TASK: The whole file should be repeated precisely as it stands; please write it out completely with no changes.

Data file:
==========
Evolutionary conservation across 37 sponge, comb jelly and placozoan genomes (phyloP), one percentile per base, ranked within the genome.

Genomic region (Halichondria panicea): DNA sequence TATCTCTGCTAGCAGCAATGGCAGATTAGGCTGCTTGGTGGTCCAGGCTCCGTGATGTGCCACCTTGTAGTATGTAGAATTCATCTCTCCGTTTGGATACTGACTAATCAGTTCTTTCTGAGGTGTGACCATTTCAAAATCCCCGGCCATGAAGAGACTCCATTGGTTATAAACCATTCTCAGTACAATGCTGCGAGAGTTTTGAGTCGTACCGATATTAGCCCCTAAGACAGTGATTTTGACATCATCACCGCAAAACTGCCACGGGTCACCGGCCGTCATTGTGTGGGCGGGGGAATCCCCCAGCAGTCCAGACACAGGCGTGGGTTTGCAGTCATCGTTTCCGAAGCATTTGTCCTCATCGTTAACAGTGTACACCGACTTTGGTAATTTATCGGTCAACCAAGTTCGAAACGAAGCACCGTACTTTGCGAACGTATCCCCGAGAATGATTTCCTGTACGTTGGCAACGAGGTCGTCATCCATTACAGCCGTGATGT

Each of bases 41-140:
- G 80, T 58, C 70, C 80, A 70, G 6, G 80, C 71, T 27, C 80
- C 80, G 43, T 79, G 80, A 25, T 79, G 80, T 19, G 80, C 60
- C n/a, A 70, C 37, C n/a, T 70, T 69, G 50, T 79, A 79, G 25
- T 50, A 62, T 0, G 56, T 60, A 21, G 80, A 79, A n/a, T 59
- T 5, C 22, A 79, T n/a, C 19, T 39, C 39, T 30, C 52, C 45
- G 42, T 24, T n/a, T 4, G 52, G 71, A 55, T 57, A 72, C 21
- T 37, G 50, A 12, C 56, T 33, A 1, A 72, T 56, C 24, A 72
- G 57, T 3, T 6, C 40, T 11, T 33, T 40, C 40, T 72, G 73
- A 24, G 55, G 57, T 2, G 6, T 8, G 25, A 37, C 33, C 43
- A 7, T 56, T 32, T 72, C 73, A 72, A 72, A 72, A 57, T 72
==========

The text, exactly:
Evolutionary conservation across 37 sponge, comb jelly and placozoan genomes (phyloP), one percentile per base, ranked within the genome.

Genomic region (Halichondria panicea): DNA sequence TATCTCTGCTAGCAGCAATGGCAGATTAGGCTGCTTGGTGGTCCAGGCTCCGTGATGTGCCACCTTGTAGTATGTAGAATTCATCTCTCCGTTTGGATACTGACTAATCAGTTCTTTCTGAGGTGTGACCATTTCAAAATCCCCGGCCATGAAGAGACTCCATTGGTTATAAACCATTCTCAGTACAATGCTGCGAGAGTTTTGAGTCGTACCGATATTAGCCCCTAAGACAGTGATTTTGACATCATCACCGCAAAACTGCCACGGGTCACCGGCCGTCATTGTGTGGGCGGGGGAATCCCCCAGCAGTCCAGACACAGGCGTGGGTTTGCAGTCATCGTTTCCGAAGCATTTGTCCTCATCGTTAACAGTGTACACCGACTTTGGTAATTTATCGGTCAACCAAGTTCGAAACGAAGCACCGTACTTTGCGAACGTATCCCCGAGAATGATTTCCTGTACGTTGGCAACGAGGTCGTCATCCATTACAGCCGTGATGT

Each of bases 41-140:
- G 80, T 58, C 70, C 80, A 70, G 6, G 80, C 71, T 27, C 80
- C 80, G 43, T 79, G 80, A 25, T 79, G 80, T 19, G 80, C 60
- C n/a, A 70, C 37, C n/a, T 70, T 69, G 50, T 79, A 79, G 25
- T 50, A 62, T 0, G 56, T 60, A 21, G 80, A 79, A n/a, T 59
- T 5, C 22, A 79, T n/a, C 19, T 39, C 39, T 30, C 52, C 45
- G 42, T 24, T n/a, T 4, G 52, G 71, A 55, T 57, A 72, C 21
- T 37, G 50, A 12, C 56, T 33, A 1, A 72, T 56, C 24, A 72
- G 57, T 3, T 6, C 40, T 11, T 33, T 40, C 40, T 72, G 73
- A 24, G 55, G 57, T 2, G 6, T 8, G 25, A 37, C 33, C 43
- A 7, T 56, T 32, T 72, C 73, A 72, A 72, A 72, A 57, T 72